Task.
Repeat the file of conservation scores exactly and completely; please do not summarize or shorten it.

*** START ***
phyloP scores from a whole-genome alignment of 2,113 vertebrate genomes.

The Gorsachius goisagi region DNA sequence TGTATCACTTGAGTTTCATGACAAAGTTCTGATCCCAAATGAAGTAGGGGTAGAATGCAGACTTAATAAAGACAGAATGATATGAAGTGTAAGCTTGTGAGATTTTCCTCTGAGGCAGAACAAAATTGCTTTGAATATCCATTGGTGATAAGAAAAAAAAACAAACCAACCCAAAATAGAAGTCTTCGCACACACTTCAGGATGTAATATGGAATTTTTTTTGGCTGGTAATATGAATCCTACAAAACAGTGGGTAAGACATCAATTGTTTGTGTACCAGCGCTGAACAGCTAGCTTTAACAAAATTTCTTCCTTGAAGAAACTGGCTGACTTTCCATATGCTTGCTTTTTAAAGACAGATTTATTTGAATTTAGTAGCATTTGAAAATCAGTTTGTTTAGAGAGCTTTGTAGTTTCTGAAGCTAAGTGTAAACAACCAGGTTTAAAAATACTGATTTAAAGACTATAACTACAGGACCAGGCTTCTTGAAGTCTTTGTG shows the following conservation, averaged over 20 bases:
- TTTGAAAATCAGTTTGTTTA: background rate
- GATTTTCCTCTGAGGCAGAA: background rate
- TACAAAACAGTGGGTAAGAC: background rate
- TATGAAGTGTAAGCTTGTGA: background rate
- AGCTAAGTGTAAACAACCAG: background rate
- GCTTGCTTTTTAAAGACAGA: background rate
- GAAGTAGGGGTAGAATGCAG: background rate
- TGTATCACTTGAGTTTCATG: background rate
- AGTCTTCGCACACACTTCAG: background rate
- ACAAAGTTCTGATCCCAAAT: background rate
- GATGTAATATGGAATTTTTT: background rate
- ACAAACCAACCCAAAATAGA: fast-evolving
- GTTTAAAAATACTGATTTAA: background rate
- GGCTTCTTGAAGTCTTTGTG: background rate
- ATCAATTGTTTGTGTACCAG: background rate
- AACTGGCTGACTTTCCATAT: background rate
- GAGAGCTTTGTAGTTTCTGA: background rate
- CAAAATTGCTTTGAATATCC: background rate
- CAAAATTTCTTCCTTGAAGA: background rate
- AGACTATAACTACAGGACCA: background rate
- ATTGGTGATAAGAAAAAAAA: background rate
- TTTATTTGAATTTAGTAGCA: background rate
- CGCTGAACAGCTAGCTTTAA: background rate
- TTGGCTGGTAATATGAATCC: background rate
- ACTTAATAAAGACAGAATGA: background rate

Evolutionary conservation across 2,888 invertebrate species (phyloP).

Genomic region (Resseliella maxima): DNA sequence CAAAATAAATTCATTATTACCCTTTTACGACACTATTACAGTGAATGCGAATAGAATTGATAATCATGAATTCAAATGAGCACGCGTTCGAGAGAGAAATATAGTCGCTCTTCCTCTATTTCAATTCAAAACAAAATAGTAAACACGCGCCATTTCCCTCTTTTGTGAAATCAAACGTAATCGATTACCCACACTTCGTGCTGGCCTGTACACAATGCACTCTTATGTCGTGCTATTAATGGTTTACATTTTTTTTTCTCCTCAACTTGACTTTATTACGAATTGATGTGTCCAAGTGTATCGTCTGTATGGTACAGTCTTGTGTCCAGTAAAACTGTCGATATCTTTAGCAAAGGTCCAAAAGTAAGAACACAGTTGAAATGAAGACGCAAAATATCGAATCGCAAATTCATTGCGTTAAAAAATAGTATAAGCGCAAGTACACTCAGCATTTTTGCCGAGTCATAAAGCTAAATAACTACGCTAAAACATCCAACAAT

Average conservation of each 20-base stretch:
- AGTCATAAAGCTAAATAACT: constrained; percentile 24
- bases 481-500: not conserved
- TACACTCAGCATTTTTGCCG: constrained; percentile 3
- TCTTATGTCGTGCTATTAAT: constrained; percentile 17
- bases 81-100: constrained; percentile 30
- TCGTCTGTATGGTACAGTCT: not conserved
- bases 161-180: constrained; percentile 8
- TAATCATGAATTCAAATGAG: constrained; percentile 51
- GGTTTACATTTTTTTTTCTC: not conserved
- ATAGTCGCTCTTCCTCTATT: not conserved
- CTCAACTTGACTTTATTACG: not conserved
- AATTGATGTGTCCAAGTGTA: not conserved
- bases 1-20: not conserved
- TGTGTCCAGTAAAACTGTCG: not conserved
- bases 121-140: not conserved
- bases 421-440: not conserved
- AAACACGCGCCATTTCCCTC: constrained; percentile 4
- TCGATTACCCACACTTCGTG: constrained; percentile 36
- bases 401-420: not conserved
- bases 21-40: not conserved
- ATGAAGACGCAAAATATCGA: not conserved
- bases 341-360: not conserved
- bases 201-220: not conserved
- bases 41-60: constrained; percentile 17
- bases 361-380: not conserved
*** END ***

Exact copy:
phyloP scores from a whole-genome alignment of 2,113 vertebrate genomes.

The Gorsachius goisagi region DNA sequence TGTATCACTTGAGTTTCATGACAAAGTTCTGATCCCAAATGAAGTAGGGGTAGAATGCAGACTTAATAAAGACAGAATGATATGAAGTGTAAGCTTGTGAGATTTTCCTCTGAGGCAGAACAAAATTGCTTTGAATATCCATTGGTGATAAGAAAAAAAAACAAACCAACCCAAAATAGAAGTCTTCGCACACACTTCAGGATGTAATATGGAATTTTTTTTGGCTGGTAATATGAATCCTACAAAACAGTGGGTAAGACATCAATTGTTTGTGTACCAGCGCTGAACAGCTAGCTTTAACAAAATTTCTTCCTTGAAGAAACTGGCTGACTTTCCATATGCTTGCTTTTTAAAGACAGATTTATTTGAATTTAGTAGCATTTGAAAATCAGTTTGTTTAGAGAGCTTTGTAGTTTCTGAAGCTAAGTGTAAACAACCAGGTTTAAAAATACTGATTTAAAGACTATAACTACAGGACCAGGCTTCTTGAAGTCTTTGTG shows the following conservation, averaged over 20 bases:
- TTTGAAAATCAGTTTGTTTA: background rate
- GATTTTCCTCTGAGGCAGAA: background rate
- TACAAAACAGTGGGTAAGAC: background rate
- TATGAAGTGTAAGCTTGTGA: background rate
- AGCTAAGTGTAAACAACCAG: background rate
- GCTTGCTTTTTAAAGACAGA: background rate
- GAAGTAGGGGTAGAATGCAG: background rate
- TGTATCACTTGAGTTTCATG: background rate
- AGTCTTCGCACACACTTCAG: background rate
- ACAAAGTTCTGATCCCAAAT: background rate
- GATGTAATATGGAATTTTTT: background rate
- ACAAACCAACCCAAAATAGA: fast-evolving
- GTTTAAAAATACTGATTTAA: background rate
- GGCTTCTTGAAGTCTTTGTG: background rate
- ATCAATTGTTTGTGTACCAG: background rate
- AACTGGCTGACTTTCCATAT: background rate
- GAGAGCTTTGTAGTTTCTGA: background rate
- CAAAATTGCTTTGAATATCC: background rate
- CAAAATTTCTTCCTTGAAGA: background rate
- AGACTATAACTACAGGACCA: background rate
- ATTGGTGATAAGAAAAAAAA: background rate
- TTTATTTGAATTTAGTAGCA: background rate
- CGCTGAACAGCTAGCTTTAA: background rate
- TTGGCTGGTAATATGAATCC: background rate
- ACTTAATAAAGACAGAATGA: background rate

Evolutionary conservation across 2,888 invertebrate species (phyloP).

Genomic region (Resseliella maxima): DNA sequence CAAAATAAATTCATTATTACCCTTTTACGACACTATTACAGTGAATGCGAATAGAATTGATAATCATGAATTCAAATGAGCACGCGTTCGAGAGAGAAATATAGTCGCTCTTCCTCTATTTCAATTCAAAACAAAATAGTAAACACGCGCCATTTCCCTCTTTTGTGAAATCAAACGTAATCGATTACCCACACTTCGTGCTGGCCTGTACACAATGCACTCTTATGTCGTGCTATTAATGGTTTACATTTTTTTTTCTCCTCAACTTGACTTTATTACGAATTGATGTGTCCAAGTGTATCGTCTGTATGGTACAGTCTTGTGTCCAGTAAAACTGTCGATATCTTTAGCAAAGGTCCAAAAGTAAGAACACAGTTGAAATGAAGACGCAAAATATCGAATCGCAAATTCATTGCGTTAAAAAATAGTATAAGCGCAAGTACACTCAGCATTTTTGCCGAGTCATAAAGCTAAATAACTACGCTAAAACATCCAACAAT

Average conservation of each 20-base stretch:
- AGTCATAAAGCTAAATAACT: constrained; percentile 24
- bases 481-500: not conserved
- TACACTCAGCATTTTTGCCG: constrained; percentile 3
- TCTTATGTCGTGCTATTAAT: constrained; percentile 17
- bases 81-100: constrained; percentile 30
- TCGTCTGTATGGTACAGTCT: not conserved
- bases 161-180: constrained; percentile 8
- TAATCATGAATTCAAATGAG: constrained; percentile 51
- GGTTTACATTTTTTTTTCTC: not conserved
- ATAGTCGCTCTTCCTCTATT: not conserved
- CTCAACTTGACTTTATTACG: not conserved
- AATTGATGTGTCCAAGTGTA: not conserved
- bases 1-20: not conserved
- TGTGTCCAGTAAAACTGTCG: not conserved
- bases 121-140: not conserved
- bases 421-440: not conserved
- AAACACGCGCCATTTCCCTC: constrained; percentile 4
- TCGATTACCCACACTTCGTG: constrained; percentile 36
- bases 401-420: not conserved
- bases 21-40: not conserved
- ATGAAGACGCAAAATATCGA: not conserved
- bases 341-360: not conserved
- bases 201-220: not conserved
- bases 41-60: constrained; percentile 17
- bases 361-380: not conserved